Even if Clarke can exclude Arizona prosecutors or move the case to a different state, the fate of her client may turn on his mental state before and at the time of the crime, death penalty lawyers including Burr said.
Investigators found a 2007 letter from Giffords to Loughner in his home thanking him for attending a “Congress on your Corner” event at a mall in Tucson, according to court papers. Loughner wrote “die bitch” and “die cops” on the letter, Pima County police officials said.
They also found an envelope with handwriting saying “I planned ahead,” “My assassination” and “Giffords,” according to an FBI statement. Prosecutors may argue that such evidence shows premeditation, an aspect of a government case that may be used to counter a defense of mental defect.
The defense team will seek to learn where Loughner might fall under the law’s spectrum of mental illness, said Barry Boss, a former attorney for Russell Weston, who was accused of gunning down two U.S. Capitol police officers in 1998.
Weston’s mental condition -- he talked of a conspiracy involving cannibals and a time machine in the Capitol -- so far has prevented a trial, Boss said. To be considered competent to stand trial, a defendant must have a rational understanding of the proceedings, he said.
Clarke and Loughner’s other defense lawyers will probably explore whether, during the shooting, he was sane enough to understand that he was doing something wrong, said Boss.
A plea of not guilty by reason of insanity seldom succeeds, said David Bruck, a law professor at Washington and Lee University. Exceptions include John Hinckley Jr., who tried to assassinate President Ronald Reagan in 1981, and Andrea Yates, who a Houston jury in 2006 found was insane when she drowned her five children. Both were committed to mental hospitals.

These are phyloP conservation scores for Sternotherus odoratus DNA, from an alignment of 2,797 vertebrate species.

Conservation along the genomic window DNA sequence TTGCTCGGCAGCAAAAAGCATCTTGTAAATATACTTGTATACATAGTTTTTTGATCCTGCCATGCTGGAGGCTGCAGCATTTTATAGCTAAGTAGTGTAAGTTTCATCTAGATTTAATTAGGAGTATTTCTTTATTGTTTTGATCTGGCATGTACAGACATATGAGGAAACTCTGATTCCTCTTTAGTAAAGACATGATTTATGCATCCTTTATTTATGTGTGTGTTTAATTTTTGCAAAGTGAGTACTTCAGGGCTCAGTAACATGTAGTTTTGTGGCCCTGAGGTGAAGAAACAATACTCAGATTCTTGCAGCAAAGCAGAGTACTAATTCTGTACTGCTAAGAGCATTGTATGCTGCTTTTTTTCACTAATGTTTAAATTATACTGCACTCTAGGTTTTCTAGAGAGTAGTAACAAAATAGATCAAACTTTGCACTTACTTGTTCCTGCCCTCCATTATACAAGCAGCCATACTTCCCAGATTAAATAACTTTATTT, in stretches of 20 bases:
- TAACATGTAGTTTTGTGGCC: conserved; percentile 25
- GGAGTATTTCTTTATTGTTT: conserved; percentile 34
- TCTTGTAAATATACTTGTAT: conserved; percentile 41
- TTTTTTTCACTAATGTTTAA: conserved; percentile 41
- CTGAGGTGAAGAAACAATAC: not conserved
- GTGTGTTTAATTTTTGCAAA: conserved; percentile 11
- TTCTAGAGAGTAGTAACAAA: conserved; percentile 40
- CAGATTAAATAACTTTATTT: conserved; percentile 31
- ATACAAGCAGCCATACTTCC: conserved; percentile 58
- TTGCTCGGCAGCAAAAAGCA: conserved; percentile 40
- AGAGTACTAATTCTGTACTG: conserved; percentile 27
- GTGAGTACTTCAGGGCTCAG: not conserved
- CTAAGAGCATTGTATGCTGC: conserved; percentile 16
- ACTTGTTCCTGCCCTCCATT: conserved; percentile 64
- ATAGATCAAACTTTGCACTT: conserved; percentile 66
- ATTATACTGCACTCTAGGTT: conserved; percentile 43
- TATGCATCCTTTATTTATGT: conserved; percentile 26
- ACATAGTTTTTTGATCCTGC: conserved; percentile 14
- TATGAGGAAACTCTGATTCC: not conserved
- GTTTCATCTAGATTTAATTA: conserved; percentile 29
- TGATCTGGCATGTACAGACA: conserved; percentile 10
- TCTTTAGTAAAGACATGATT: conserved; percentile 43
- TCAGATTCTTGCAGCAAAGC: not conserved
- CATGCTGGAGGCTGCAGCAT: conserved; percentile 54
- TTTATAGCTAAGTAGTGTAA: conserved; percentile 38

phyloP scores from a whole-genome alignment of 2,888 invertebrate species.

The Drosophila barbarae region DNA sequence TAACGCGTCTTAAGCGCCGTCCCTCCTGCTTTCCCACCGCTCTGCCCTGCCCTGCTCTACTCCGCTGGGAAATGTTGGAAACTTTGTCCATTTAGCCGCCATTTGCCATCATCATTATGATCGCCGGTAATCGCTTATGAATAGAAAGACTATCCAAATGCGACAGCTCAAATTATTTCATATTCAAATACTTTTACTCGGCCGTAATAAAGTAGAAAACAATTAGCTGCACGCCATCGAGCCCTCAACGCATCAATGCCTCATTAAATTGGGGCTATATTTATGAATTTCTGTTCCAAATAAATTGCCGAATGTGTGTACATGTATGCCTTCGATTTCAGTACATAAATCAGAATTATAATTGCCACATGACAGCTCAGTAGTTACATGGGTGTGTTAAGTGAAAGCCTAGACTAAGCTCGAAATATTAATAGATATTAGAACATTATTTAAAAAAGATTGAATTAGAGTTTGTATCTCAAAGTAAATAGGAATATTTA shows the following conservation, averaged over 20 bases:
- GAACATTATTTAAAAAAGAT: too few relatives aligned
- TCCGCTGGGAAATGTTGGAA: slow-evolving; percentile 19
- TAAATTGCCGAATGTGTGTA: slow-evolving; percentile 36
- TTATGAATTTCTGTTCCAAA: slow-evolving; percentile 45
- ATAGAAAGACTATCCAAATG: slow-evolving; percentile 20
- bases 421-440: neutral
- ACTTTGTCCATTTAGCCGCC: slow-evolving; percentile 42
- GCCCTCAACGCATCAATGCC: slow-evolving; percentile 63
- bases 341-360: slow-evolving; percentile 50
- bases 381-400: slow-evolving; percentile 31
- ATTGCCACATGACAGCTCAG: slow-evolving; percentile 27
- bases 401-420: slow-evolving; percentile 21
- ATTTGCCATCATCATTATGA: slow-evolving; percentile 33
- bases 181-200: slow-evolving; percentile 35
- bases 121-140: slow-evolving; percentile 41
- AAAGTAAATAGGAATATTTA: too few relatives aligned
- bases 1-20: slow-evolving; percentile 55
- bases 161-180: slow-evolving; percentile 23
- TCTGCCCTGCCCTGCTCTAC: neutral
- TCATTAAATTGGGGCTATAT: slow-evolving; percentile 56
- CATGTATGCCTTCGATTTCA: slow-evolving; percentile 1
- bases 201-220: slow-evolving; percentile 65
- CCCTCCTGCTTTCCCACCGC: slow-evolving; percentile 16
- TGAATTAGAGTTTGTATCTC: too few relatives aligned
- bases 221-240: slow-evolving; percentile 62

“It almost never happens, yet the public thinks it’s commonplace,” said Bruck, who helped Susan Smith avoid the death penalty in 1995 for killing her two toddlers in South Carolina. Clarke worked with Bruck on the Smith case.
Clarke didn’t return calls seeking comment.
Federal Death Penalty
Aitan Goelman, a Washington lawyer who prosecuted McVeigh, said some of Loughner’s alleged actions before the shooting, such as leaving a goodbye message on his MySpace page, might be used as evidence he was aware of the consequences of his actions.
“Even if you’re a lunatic, in order to get a verdict of not guilty by reason of insanity, you need to be completely removed from reality,” Goelman, a partner at Zuckerman Spaeder, said in an interview.
With regard to the death penalty, Clarke will get a chance to meet with federal prosecutors and try to dissuade them from seeking her client’s execution, said Karen Hewitt, a former U.S. attorney for San Diego.
Even if the other mental health defenses fail during a federal trial, Clarke would need to persuade just one juror in the penalty phase, during which a jury chooses between prison or execution at the federal death chamber in Terra Haute, Indiana. McVeigh was put to death there in 2001.
In the penalty phase, Clarke may present mental instability as a mitigating factor and a reason to vote against death, Boss said.
The case is U.S. v. Loughner, 2:11-mj-00035, U.S. District Court, District of Arizona (Phoenix).